No one serves it better than Rupa. Steaming hot with a dash of lemon. It’s a simple noodle-soup with even simpler ingredients. But when it’s freezing cold in the world outside her little tenement at 13,700 feet, it tantalises the taste buds exotically and is succour for weary, weather-beaten souls traversing the mountains tracks of awesome Arunachal Pradesh.
Tawang, near the Indo-Tibet border, was our destination for the day. Our quartet, that’s a group of four adventurous women between 30 and 70 years, was geared up for the geographical assault we had been warned about. But nothing could have prepared us for the vertical climb, when we had started off on the eight-hour journey from sunny Bomdila, in West Kameng district, early morn. Getting to Sela, the splendid snow-covered natural mountain pass -- second highest in the world, with the mirror-like Paradise lake -- is a test for the nerves, as you drive past stunning rocky topography that captivates and numbs at one go. And residing there…well, even lichens find it tough.
But not Rupa, or Rigu Renchu, as she is known on school certificates. She believes in living on the edge, literally. Her one-room shack, which doubles up as Hotel Tenzin is the lone dwelling at Sela, entry point to district Tawang. She has only the gods to keep her company… Lord Shiva resides in the temple opposite the road and so does Buddha. Sentinels at the Army post stand on guard too. But Rupa, she needs none. She’s a stocky, happy hill woman. Content with the way life has treated her. It’s the passerbys who are dependent on her. The Armymen, truckers, few and far between tourists and locals need to halt at her quaint abode while on their way up or down the treacherously-inviting terrain. It’s at her home-hotel you stop to refuel spirits and gather breath to do the breathtaking once again. And Rupa makes sure she pampers you thoroughly.
It was raining when we reached Sela. We bundled out of the gypsy shivering; shuddered a little more on viewing snow at a distance, got our feet wet with sleet and let the frosty breeze play pranks on the face. Hotel Tenzing seemed a non-descript address to halt. But then at those heights it’s heavenly to find an address. We lumbered inside the wood shack expecting… well, nothing too much. But ah! It was snug. The bukhari spreading the warmth, smiling Rupa the cheer as she welcomed us warmly, in her unmistakable lispy Hindi.
The little room is Rupa’s realm. One corner has her ‘shop’: racks of biscuits, bread, eggs, namkeen, sweets… the survival basics. The standard Bangladeshi and Chinese crockery is also up for sale. The other side has her bunk bed. A huge radio lies on a shelf above and Vividbharati is tuned into all day. In the middle of this all is the bukhari with a few chairs around it. That’s where we made ourselves comfortable and placed the order. A friend had told me about the delicious soup served here and one had to try that. The errand boy was instructed to pump the stove. Water was put to boil. And in 10 minutes flat the soup arrived. Garnished with sprigs of coriander. Were we impressed? We were flattered by the service! Hunger growled at us more ferociously, making us plunge the spoon into the soup. A mouthful went in. Ah! No exotic feast could match the culinary delight we were savouring at that moment. No fussy environs could make us feel more rejuvenated for the expedition ahead.
Sela was the highest point we hit during our week-long trip in Arunachal. In the course of the journey, cyclically we would touch heights between 8,000 ft to 12,000 ft and then come down to 4,000 ft as we crossed mountains and valleys to reach our destination, Tawang, birthplace of the sixth Dalai Lama. The contrast was such that if one moment there were evergreen semi-rain forests with the most incredible green vegetation, myriad-coloured orchids, ferns the size of date palm trees... the next hour we would be driving along barren brown and white mountains with mist moving in and out and dense fog enveloping the area making visibility a task. So if at a point of time were in light clothing, an hour later we’d be shivering despite being clad in layers of woolens.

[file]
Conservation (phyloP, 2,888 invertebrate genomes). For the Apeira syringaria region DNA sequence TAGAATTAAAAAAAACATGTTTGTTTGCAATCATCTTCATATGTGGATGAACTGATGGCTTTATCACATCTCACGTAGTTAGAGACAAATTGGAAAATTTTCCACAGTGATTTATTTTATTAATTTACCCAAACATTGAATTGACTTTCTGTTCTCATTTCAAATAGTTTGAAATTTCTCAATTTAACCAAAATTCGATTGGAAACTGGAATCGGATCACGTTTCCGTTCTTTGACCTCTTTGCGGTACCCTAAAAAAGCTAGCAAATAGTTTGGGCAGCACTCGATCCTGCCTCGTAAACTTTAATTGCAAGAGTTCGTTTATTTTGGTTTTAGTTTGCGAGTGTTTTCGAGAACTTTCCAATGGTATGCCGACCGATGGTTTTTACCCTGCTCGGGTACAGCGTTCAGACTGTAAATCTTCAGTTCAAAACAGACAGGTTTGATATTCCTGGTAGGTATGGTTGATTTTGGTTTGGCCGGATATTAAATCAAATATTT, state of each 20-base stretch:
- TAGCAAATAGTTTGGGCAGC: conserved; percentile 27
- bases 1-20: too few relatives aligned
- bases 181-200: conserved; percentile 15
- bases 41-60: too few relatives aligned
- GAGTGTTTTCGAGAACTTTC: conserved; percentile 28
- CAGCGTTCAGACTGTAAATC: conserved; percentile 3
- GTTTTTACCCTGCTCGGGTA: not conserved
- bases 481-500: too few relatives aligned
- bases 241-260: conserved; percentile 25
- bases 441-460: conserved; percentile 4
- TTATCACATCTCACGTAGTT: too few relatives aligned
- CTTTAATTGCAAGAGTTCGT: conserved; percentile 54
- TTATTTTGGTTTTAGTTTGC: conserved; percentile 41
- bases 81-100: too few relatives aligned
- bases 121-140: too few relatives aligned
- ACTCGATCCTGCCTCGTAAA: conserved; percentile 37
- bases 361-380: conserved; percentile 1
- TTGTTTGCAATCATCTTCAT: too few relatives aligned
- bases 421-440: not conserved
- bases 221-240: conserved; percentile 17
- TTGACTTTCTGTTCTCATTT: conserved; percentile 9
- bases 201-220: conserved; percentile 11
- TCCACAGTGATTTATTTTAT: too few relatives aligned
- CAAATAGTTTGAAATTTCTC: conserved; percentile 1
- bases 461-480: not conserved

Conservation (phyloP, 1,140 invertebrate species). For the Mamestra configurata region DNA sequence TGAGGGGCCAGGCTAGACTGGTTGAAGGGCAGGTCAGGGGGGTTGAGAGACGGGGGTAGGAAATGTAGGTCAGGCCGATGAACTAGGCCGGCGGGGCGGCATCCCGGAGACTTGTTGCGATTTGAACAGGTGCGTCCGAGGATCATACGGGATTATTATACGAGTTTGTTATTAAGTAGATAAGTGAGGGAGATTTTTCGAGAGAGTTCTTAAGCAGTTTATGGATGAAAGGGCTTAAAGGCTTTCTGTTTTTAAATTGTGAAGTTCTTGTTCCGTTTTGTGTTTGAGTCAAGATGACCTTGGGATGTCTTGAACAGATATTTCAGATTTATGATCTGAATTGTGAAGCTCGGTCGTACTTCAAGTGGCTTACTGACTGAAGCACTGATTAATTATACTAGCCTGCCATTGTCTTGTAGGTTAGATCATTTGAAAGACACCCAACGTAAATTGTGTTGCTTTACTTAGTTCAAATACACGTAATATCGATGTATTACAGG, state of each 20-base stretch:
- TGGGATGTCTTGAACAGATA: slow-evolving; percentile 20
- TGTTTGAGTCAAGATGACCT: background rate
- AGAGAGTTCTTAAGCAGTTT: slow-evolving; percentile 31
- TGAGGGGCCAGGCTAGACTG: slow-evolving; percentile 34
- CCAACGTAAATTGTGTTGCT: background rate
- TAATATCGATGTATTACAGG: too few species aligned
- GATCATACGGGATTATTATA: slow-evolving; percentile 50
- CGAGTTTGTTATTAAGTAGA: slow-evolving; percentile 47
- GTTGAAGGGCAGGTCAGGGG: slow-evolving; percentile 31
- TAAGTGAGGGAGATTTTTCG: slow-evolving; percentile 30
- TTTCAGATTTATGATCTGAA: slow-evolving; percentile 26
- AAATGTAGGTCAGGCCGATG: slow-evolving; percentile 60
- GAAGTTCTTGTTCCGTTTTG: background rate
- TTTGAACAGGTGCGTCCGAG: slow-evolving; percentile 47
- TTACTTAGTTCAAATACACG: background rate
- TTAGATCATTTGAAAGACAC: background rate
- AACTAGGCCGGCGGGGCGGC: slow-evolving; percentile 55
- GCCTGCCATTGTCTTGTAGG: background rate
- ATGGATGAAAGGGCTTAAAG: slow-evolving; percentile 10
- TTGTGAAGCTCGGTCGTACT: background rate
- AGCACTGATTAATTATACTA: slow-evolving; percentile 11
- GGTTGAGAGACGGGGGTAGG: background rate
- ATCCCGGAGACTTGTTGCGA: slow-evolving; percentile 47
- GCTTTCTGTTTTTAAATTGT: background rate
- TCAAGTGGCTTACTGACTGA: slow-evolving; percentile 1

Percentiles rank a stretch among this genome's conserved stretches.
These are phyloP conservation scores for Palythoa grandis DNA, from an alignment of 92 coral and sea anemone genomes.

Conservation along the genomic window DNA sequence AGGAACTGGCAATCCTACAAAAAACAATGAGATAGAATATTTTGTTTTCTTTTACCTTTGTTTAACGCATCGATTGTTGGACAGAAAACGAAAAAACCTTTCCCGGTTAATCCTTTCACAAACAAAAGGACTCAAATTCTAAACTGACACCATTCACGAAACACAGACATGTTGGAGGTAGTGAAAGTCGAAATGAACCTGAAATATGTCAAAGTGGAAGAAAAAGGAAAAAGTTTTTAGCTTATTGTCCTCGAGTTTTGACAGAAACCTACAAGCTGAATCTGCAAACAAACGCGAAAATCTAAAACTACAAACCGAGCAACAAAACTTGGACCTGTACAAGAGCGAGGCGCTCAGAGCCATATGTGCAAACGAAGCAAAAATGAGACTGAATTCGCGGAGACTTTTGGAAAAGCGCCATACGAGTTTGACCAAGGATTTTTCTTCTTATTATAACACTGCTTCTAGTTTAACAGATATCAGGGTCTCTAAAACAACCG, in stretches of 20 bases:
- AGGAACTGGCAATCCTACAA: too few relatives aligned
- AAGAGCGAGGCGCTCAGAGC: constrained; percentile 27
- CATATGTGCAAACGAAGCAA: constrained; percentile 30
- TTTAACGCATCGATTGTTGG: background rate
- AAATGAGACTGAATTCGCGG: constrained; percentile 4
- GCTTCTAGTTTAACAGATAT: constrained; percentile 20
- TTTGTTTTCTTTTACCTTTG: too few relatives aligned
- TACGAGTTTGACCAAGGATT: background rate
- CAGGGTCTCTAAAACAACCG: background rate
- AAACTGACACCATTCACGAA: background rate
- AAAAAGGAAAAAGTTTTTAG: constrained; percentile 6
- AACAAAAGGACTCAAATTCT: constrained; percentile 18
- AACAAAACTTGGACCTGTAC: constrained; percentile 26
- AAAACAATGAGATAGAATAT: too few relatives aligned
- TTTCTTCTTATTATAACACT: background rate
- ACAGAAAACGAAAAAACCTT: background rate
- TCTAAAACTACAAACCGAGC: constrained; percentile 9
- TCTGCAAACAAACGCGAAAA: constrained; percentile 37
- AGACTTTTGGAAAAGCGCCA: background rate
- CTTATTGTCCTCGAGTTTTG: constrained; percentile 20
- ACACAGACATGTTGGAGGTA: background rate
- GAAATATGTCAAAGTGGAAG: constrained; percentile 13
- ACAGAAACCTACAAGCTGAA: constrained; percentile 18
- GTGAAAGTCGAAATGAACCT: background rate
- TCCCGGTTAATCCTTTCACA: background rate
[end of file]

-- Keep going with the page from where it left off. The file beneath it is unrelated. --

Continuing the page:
Arunachal was all about coming face to face with the unexpected. As we did at Sela in Rupa’s little room. By the way the recipe: It’s a soup she innovates with your regular 2-minute Maggi packet. The noodles she boils appetizingly right and lets a little water stand (that’s the stock, people). Throws in a few flakes of chilies and a spoonful of onions. One more boil and the soup is ready. Quarter of a lemon is squeezed in to add the tang. But let me tell you… try making it at home and you’ll never get it right. It’s Rupa’s special. And no one serves it better than her.
Permit: Sela is the entry point to district Tawang.
For Tawang, an Inner Line Permit, is needed. Foreigners need to apply for special permit. At 13,700 feet, it is the second highest motorable pass.
It has the Army outpost, Shiv temple and lake. Rupa's Hotel Tenzin is the attraction though.Travel:By air:Kolkata-Guwahati has daily flightsKolkata-Tezpur twice a weekBy road:From Tezpur (Assam) you will have to take a taxi. It takes about 7-9 hours to Bomdila, where you should stop overnight. From there it will be another 8-10 hours to Tawang. The road is excellent and a pleasure to drive on. Shared taxis should be booked prior. State government buses also run.It is advisable to take a tour guide along, as there are many off-track sights the eyes might miss. Sanjoy Sengupta, a guide in love with Arunachal, is recommended. He provided us with a budgeted trip and made it breathtaking with his nuggets on the region.
Contact: Traveloagencies, Sanjoy Sengupta 212, R B Avenue, CD-47, 1st Floor Gariahat MarketKolkata - 700 029, West Bengal, Indiatel: (91)-(033)-24402767Accommodation:Bomdila and Tawang have a number hotels. Don't look for comfort. Try and book the circuit houses which are a delight to stay in.